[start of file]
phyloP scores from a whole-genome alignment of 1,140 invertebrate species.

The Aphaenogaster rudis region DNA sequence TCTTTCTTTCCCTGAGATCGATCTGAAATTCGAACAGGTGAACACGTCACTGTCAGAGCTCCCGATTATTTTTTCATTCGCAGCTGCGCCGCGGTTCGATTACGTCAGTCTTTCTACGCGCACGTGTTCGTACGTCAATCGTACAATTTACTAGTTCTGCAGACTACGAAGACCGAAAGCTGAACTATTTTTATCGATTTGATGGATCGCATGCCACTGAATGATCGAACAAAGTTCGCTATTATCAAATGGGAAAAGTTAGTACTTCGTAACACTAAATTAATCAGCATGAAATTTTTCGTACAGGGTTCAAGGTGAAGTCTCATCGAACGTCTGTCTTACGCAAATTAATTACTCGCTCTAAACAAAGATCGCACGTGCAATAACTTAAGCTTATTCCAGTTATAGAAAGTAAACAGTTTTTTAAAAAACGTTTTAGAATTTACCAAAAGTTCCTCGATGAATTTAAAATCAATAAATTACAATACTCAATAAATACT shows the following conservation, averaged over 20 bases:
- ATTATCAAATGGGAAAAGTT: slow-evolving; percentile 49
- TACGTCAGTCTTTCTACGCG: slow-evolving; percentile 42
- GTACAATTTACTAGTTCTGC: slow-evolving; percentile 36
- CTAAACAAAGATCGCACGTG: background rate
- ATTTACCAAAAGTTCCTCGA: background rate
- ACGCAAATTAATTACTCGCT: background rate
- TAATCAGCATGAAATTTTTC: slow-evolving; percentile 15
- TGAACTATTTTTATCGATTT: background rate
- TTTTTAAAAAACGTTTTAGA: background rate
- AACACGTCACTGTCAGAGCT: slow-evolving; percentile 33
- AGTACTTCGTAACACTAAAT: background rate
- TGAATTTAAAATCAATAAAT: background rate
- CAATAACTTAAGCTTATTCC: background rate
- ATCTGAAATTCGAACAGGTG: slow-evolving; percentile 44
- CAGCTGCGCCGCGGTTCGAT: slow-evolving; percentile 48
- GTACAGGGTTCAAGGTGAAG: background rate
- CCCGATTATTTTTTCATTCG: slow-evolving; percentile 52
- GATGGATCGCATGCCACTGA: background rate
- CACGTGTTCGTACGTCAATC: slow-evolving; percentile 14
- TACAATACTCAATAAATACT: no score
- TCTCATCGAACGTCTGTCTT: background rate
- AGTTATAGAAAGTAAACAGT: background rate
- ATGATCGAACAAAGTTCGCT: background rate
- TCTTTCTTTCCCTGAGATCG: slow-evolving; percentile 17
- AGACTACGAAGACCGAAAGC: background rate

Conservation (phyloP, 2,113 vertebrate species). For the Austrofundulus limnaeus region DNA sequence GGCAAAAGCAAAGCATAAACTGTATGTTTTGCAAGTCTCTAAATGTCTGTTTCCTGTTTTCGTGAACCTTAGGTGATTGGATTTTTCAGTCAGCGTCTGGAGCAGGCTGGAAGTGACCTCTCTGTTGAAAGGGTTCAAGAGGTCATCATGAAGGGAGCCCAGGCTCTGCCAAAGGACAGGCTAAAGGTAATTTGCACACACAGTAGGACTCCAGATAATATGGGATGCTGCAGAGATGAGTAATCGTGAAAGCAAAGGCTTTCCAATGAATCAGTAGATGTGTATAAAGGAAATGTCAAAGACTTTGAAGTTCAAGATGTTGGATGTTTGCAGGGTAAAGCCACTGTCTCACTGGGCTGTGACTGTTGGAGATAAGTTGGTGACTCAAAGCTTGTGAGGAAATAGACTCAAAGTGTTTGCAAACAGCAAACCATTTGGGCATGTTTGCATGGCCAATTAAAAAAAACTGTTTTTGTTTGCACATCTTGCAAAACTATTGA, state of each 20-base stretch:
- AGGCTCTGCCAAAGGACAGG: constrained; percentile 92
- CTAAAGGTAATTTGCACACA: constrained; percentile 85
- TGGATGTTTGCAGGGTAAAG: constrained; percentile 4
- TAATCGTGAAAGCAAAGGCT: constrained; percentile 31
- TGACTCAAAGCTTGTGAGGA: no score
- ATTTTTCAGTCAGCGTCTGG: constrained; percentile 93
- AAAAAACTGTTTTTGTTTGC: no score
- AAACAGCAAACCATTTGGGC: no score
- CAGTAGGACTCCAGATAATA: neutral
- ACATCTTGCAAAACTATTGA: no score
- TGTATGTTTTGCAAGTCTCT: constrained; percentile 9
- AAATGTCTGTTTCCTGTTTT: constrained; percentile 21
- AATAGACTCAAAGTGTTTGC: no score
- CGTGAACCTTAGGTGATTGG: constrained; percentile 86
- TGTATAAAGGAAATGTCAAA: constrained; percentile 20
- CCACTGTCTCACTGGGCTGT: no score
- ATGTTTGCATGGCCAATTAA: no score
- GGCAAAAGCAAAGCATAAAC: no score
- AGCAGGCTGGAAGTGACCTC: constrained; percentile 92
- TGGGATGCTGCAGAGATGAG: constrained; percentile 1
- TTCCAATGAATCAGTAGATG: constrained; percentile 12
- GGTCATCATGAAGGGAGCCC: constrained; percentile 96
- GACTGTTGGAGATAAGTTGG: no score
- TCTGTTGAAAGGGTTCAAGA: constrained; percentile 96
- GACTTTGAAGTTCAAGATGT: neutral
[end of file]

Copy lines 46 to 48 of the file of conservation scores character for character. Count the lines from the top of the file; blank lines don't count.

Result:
- GGCAAAAGCAAAGCATAAAC: no score
- AGCAGGCTGGAAGTGACCTC: constrained; percentile 92
- TGGGATGCTGCAGAGATGAG: constrained; percentile 1